“We are very united,” he told the Daily Graphic in reaction to suggestions making rounds in sections of the media that there was serious discontent within the NDC, especially among the party hierarchy.
Mr Rawlings was reported to be furious at the weekend over what he described as attempts by some “latter day saints” or ‘new converts’ to whisk the NDC away from its mother group, the PNDC.
The Head of Policy Monitoring and Evaluation at the Office of the President, Dr Tony Aidoo, had also accused the Mahama Administration of starving him of the needed funds to run his office, crying out that his outfit had been rendered near redundant and dormant since the death of President John Atta Mills who created the office.
Mr Gilbert Abeiku Aggrey, popularly known as Abeiku Santana, a broadcaster of Okay Fm, who publicly declared his support and actively and devotedly campaigned for President John Mahama in the December 2012 election, in a recent radio interview, also punctured the regime he once defended.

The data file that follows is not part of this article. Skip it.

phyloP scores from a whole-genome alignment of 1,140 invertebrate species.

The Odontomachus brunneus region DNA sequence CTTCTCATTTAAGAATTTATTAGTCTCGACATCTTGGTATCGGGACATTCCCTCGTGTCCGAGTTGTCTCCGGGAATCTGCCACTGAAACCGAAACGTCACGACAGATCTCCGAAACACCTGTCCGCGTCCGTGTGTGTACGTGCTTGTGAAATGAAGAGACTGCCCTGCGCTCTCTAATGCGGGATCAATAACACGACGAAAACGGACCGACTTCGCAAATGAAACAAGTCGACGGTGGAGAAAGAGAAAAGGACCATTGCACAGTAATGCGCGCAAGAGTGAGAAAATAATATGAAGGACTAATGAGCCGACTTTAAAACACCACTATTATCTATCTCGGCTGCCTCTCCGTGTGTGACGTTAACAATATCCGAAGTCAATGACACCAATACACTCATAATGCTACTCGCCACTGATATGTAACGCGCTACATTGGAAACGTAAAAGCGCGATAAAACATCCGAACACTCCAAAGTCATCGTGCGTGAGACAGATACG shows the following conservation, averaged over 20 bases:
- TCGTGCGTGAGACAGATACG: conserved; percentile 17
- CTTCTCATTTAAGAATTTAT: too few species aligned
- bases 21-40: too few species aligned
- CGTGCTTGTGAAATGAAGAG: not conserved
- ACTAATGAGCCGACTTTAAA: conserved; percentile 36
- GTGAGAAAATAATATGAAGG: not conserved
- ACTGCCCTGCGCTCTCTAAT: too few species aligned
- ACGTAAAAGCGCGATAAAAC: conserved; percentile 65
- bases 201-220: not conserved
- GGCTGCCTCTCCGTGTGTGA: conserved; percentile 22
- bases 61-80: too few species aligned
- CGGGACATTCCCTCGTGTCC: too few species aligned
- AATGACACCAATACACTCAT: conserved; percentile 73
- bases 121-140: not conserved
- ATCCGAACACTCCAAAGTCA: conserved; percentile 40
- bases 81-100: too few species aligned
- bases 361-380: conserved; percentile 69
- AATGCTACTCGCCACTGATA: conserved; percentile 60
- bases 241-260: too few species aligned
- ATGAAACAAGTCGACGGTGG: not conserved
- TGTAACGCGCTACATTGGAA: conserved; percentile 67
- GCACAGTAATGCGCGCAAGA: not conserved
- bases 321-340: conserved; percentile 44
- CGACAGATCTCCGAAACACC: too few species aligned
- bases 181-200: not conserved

“I am saying we are sitting on a time-bomb. There is going to be a social revolution in this country. Now, we all see that the people detest pastors, chiefs and politicians…What organisation do all Ghanaians revere? Only the military! So we have to be careful. I am telling you, anybody who knows intelligence would sit up, just look at the trend and analyse”, Mr Santana stressed.
Before then, a former Member of Parliament (MP) for Mfantsiman East, now the Ekumfi Constituency, and former Board Chairman of the Ghana Airport Company, Mr George Kuntu Blankson, in an unprecedented reaction to the dissolution of the board by President Mahama, was reported to be fuming when he stated as unfortunate, the gradual phenomena in the country, where leadership rewards wrong doings while those who seek to correct wrongs are punished.
But according to Mr Nketia, “In every functioning mass organisation, there are various shades of opinions which must be allowed to be expressed freely.”
In his view, the more varied the opinions, the better the quality of decision making.
The only problem Mr Nketia stated “is that we manage opinions and dissenting views well so that they do not form cliques and factions within the party.”
According to Mr Nketia, it was to improve decision making within the party that the party had embarked on electoral reforms to give true meaning to the expression “whatever affects all must be accepted by all.”
He reminded members of the party of their collective responsibility to the party as enshrined in the constitution of the party.